But there’s a factor that neither of the books he reviews mentions: that atmospheric carbon dioxide exchanges, on a relatively fast time scale, with the Earth’s vegetation. About eight per cent of it a year cycles back and forth, and that hold out hope for a biotech solution. Engineered organisms could fix this carbon into useful forms, or (failing that) just take out out of circulation completely. But we need to go full speed ahead on research to realize that.
The last part of his review addresses a larger question. Environmentalism, he states, is now more of a religious question than anything else. (Other people have realized that, and many who do bemoan the fact, but Dyson has no problem with it, saying that the ethics of environmentalism are “fundamentally sound”.) But here’s his problem:
”Unfortunately, some members of the environmental movement have also adopted as an article of faith the belief that global warming is the greatest threat to the ecology of our planet. That is one reason why the arguments about global warming have become bitter and passionate. Much of the public has come to believe that anyone who is skeptical about the dangers of global warming is an enemy of the environment. The skeptics now have the difficult task of convincing the public that the opposite is true. Many of the skeptics are passionate environmentalists. They are horrified to see the obsession with global warming distracting public attention from what they see as more serious and more immediate dangers to the planet. . .”
The distressing thing, as he mentions, is that many organizations (including, I'm sorry to say, the Royal Society among other groups of scientists), have decided that the issue is settled and that anyone dissenting from this view is to be slapped down. As for me, I’m not completely convinced by the current climate data, so I probably am to the right even of Dyson on this issue. Here he is, though, willing to stipulate that most of the basic assumptions are true, but finding no place for someone who can do that and still not see global warming as the Single Biggest Issue Of Our Time.
I know how he feels: I consider myself an advocate of the environment, but I think the best way to preserve it is to do more genetic engineering rather than less. Better crops will mean that we don’t have to plow up more land to feed everyone, and we won’t have to dump as many insecticides and herbicides on that land we’re using. That means that I also think the best way to preserve unspoiled spaces is to do less organic farming, and not more: organic farming, particularly the hard-core varieties, uses too much land to generate too little food, and it does so mainly to give people in wealthy countries a chance to feel good about themselves.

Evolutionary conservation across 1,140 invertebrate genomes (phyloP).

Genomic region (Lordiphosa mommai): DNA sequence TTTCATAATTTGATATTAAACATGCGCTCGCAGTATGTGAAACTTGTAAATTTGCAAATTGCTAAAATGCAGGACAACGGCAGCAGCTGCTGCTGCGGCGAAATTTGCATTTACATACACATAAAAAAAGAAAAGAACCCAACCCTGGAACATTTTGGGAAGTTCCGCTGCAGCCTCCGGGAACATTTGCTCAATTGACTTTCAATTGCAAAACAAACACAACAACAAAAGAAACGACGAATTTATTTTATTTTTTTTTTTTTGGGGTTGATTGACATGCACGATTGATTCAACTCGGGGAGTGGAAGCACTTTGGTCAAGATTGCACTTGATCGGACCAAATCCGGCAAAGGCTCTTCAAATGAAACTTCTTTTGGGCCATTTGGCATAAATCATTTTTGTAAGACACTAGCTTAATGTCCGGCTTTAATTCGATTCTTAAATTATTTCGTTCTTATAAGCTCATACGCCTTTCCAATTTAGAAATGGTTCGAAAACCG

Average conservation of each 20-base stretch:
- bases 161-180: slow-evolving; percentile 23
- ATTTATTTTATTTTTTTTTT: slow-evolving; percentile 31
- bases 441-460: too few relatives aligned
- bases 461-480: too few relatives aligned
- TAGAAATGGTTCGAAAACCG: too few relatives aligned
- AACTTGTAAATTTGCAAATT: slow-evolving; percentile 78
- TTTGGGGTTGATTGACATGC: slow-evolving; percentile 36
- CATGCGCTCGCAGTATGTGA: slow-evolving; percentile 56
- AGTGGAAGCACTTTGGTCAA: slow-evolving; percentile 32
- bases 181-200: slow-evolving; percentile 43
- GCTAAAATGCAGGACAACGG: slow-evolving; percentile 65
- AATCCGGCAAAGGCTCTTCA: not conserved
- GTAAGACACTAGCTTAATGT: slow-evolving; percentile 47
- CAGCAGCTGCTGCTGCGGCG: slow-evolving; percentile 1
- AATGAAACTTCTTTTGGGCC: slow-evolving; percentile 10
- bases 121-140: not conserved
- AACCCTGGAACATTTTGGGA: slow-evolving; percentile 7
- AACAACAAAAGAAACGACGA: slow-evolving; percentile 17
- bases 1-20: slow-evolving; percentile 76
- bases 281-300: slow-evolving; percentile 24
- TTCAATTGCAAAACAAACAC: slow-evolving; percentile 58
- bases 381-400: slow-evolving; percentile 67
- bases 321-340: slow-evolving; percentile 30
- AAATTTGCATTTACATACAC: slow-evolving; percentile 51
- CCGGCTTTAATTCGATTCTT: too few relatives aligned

And I think the best way to preserve wild areas and biodiversity is to have more free trade and economic development, not to slow it down. Richer countries have lower birth rates, for one thing. (I actually think that the planet would be better off with fewer people on it, but I’m not willing to achieve that goal by killing off a few billion of us).
And finally, economic growth is what’s giving us the chance to find technologies to get us out of our problems. I know that there’s another way to look at it – that the technology we have got us into this problem, and that we should reverse course. But I don’t think that’s even possible, or desirable. I’d rather have engineered plants cleaning out the atmosphere, and I’d rather have electricity from fusion or orbiting solar arrays. I’d rather find cheaper ways to get some of our fouler industries off the planet entirely, and mine the asteroids and comets. I’d rather people get richer and smarter, with more time and resources to do what they enjoy. How we’re going to do any good by putting on hair shirts and confessing our sins escapes me.